Jump: When the magazine crew moves (jumps) from one town to the next.
Mag Crew: Door-to-Door Traveling Magazine Sales Crew.
Mag Crew Names: a.k.a.‘s for the actual magazine sales company or clearinghouse. As an example: Y.E.S. (Youth Employment Service) was the a.k.a. for Subscriptions Plus owned and operated by Karleen Hillery in the Wisconsin March 25, 1999 van rollover that killed seven kids and maimed five for life. Subscriptions Plus was not a clearinghouse but had contracts with two magazine clearinghouses: National Publishers Exchange: https://www.npemags.com and Publishers Consulting Corporation: http://www.mag-full.com. The magazine clearinghouse in turn have contracts with the individual publishers such as Readers Digest, Condé Nast, Hearst etc … (for more information on magazine publishers and clearinghouses: http://www.magazinesalescrews.com/google%20search%20traveling%20sales%20crews.html
The mag crew names are the names of the individual magazine sales crews. Magazine sales clearinghouses and magazine sales companies in many cases can have multiple sales crews with multiple names but each of the individual sales crews is controlled by a magazine clearinghouse and/or magazine sales company.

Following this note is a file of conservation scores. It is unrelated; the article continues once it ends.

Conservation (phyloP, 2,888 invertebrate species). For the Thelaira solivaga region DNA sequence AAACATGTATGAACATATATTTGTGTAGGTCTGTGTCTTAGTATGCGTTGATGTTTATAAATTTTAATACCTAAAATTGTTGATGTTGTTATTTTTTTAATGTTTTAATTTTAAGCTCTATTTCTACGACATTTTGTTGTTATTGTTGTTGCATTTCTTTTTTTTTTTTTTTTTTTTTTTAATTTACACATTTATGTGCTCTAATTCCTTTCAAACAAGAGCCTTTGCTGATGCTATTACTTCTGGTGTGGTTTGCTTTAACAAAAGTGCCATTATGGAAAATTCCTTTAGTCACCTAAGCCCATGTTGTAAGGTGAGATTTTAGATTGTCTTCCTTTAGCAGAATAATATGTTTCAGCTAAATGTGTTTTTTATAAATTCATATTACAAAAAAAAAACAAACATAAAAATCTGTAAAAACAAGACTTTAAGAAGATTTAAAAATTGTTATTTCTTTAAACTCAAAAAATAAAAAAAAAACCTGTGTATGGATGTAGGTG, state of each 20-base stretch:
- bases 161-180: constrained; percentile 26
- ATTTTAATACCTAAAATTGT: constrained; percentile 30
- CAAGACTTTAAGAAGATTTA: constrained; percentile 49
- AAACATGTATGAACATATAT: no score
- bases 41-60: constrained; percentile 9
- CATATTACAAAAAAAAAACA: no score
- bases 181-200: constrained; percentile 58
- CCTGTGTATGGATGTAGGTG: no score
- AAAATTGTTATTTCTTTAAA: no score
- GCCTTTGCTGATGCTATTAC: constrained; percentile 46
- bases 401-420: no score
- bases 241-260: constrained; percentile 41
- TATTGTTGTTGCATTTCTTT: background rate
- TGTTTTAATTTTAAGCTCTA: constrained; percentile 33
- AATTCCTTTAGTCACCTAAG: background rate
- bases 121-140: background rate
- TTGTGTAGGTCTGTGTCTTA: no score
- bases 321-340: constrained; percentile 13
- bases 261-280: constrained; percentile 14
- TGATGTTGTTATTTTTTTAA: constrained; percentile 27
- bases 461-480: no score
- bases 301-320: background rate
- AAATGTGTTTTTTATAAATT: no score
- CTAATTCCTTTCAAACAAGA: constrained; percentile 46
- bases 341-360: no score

Magazine Company Owner: The president of the magazine sales company.
MIT (manager in training): when an agent starts to learn the in and outs of the business in hopes of becoming a manager. (I did that for about a year as well)
MPA: Magazine Publishers of America trade group for magazine publishers. http://www.magazine.org See Letters to the publishers: http://www.magazinesalescrews.com/letters%20to%20the%20publishers.html
What Mainstream Publishers Don't Want You to Know About Door-to-Door Magazine Sales: http://www.houstonpress.com/2008-07-17/news/what-mainstream-publishers-don-t-want-you-to-know-about-door-to-door-magazine-sales/1